The New Zealander, unable to manage a try during 11 appearances for Connacht four seasons ago, made 83 of his 95 starts in the No 15 jersey, the remainder on the wing or in the centre. Another centurion, Percy Montgomery, made 80 of his 90 starts for the Springboks at full-back.
Kearney turns 33 this month with his sights set on one last shot at the World Cup. Blanco was 33 when he made the most anti-climactic of last stands during the 1991 tournament, a home quarter-final against England providing the perfect stage for one last blaze of pyrotechnics.
The old enemy trampled all over him from the kick-off, a grim reminder that time waits for no man, not even Blanco.
Now that he has lasted long enough to perform the monumental feat of catching up with the most charismatic of full-backs, Kearney ought to have enough time left for a happier ending.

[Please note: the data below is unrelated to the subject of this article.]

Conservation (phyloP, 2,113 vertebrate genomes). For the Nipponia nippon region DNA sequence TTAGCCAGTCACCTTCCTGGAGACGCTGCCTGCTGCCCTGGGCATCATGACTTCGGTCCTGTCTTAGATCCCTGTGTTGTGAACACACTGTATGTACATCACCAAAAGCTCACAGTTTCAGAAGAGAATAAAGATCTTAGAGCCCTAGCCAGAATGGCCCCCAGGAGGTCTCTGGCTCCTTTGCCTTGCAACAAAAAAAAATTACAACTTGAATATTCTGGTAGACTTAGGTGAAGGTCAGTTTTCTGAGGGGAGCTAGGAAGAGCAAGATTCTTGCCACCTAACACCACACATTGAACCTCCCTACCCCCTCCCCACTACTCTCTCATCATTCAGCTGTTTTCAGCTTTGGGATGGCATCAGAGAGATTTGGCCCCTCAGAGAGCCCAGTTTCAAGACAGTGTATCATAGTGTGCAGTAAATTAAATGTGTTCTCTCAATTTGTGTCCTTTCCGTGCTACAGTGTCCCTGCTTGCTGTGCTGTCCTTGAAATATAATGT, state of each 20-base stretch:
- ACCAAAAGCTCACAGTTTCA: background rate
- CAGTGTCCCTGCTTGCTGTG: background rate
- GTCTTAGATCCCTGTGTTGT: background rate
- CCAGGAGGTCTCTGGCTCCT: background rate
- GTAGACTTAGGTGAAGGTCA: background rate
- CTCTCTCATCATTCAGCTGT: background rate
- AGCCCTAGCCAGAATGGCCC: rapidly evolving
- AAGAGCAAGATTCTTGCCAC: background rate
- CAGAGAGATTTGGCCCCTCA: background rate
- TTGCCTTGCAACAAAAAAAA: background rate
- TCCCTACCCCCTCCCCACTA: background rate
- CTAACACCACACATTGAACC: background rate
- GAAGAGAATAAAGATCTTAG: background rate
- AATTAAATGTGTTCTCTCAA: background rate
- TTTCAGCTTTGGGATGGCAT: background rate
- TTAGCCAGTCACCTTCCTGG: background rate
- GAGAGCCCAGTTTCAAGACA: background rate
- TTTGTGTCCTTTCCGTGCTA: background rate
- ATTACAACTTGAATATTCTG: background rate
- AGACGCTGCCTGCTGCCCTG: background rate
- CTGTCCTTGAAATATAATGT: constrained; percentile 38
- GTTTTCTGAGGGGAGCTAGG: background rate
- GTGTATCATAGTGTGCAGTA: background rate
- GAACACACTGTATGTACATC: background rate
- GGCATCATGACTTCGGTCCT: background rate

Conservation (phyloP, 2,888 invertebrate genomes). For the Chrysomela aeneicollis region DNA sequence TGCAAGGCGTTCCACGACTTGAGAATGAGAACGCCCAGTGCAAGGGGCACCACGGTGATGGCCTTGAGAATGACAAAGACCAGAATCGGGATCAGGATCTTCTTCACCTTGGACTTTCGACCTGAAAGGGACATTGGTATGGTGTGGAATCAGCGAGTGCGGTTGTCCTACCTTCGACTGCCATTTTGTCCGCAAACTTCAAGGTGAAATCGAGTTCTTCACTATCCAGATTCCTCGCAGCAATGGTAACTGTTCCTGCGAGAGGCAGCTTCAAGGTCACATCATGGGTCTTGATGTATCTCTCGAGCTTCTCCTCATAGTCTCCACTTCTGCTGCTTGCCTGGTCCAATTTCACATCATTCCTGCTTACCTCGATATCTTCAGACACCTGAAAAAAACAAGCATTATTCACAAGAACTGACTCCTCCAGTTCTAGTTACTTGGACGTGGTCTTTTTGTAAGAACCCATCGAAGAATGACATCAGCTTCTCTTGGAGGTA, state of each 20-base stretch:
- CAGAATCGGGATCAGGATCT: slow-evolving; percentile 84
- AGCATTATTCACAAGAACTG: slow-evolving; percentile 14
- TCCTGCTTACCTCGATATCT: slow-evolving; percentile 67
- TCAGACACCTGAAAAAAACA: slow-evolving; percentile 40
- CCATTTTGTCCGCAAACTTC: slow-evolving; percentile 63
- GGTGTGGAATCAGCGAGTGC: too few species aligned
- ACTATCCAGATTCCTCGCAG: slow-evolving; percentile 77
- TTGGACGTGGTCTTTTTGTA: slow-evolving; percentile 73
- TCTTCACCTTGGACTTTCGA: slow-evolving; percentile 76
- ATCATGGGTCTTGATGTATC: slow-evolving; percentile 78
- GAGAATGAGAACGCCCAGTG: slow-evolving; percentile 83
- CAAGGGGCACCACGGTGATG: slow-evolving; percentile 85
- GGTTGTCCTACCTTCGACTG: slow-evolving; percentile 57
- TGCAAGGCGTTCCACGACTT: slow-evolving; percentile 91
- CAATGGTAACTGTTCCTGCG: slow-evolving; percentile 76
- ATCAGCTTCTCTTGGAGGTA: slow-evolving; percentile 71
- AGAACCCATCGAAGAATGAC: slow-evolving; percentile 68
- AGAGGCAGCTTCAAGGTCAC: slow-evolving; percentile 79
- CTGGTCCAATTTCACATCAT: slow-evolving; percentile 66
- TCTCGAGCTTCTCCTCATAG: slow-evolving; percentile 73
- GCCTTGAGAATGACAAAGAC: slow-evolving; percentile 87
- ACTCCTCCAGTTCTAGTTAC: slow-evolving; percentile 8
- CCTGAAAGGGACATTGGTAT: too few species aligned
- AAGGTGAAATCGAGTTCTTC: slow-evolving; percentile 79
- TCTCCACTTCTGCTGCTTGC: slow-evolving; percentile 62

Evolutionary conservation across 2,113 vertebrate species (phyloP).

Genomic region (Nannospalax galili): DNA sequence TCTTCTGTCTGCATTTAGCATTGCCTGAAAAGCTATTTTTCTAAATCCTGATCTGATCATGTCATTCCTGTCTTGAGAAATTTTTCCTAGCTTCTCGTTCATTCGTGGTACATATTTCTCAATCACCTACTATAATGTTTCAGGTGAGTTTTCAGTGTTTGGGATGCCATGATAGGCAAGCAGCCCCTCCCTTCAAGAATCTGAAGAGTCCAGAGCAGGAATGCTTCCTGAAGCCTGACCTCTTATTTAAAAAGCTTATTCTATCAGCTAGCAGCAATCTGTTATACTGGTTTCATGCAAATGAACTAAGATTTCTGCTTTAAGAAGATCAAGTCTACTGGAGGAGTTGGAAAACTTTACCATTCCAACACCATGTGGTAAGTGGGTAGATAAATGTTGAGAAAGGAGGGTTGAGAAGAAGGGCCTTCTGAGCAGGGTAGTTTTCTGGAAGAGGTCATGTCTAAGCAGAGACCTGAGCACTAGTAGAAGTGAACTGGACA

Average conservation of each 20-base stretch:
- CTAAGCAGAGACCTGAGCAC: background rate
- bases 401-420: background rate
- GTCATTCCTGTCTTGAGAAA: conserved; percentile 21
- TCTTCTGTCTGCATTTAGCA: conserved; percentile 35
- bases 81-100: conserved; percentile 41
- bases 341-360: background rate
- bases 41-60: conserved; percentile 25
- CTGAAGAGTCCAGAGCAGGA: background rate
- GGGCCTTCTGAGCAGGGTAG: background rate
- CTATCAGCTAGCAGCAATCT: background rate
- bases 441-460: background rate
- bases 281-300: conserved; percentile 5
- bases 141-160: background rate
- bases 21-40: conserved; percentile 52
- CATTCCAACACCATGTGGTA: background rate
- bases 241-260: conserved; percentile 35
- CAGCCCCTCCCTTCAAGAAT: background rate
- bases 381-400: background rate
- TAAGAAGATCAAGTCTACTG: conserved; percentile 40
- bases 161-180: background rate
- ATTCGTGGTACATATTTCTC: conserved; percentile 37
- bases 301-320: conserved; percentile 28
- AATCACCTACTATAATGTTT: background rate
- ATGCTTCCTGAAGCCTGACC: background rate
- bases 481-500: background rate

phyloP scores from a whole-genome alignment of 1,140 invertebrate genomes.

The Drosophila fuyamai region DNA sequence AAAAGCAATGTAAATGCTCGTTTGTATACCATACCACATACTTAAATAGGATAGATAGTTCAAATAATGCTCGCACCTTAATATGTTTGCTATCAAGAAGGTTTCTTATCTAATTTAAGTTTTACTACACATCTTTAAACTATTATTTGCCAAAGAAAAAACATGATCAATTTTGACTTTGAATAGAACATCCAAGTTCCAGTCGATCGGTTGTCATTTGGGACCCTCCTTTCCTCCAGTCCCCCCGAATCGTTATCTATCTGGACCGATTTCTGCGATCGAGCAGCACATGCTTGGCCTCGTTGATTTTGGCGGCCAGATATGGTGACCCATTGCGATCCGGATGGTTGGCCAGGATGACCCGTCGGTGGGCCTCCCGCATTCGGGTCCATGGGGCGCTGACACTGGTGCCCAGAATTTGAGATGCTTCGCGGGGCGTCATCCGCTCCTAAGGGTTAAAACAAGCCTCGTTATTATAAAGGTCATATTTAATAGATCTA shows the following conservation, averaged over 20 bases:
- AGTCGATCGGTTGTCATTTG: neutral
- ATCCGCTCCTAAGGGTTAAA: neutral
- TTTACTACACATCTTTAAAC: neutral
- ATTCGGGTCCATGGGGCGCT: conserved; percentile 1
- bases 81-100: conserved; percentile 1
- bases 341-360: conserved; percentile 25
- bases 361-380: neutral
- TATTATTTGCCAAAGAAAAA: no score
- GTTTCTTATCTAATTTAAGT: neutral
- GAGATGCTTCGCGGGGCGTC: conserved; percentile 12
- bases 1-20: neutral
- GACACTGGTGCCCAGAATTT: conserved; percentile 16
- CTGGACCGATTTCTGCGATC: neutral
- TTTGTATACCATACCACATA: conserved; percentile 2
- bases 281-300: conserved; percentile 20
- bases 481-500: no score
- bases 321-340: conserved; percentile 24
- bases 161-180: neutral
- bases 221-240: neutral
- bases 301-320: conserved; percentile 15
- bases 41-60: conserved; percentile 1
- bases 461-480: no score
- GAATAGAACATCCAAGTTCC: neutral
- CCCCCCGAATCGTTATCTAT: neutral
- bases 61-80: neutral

The first priest to play rugby for Ireland made his debut in defiance of the then archbishop of Dublin, John Charles McQuaid, who requested that the new cap be deselected, presumably on the basis he had more important matters to attend to. Fr Tom Gavin carried on regardless, his presence in the team confirmed only after the intervention of some influential English friends in the church hierarchy. A centre at London Irish, his arrival for the first match of the 1949 Five Nations against France ended in a home defeat.
The archbishop’s motivation would hardly have had anything remotely to do with a desire to protect the young man from the profanities of the dressing-room. As Fr Gavin said many years later: “As a parish priest, you become pretty much unshockable anyway.”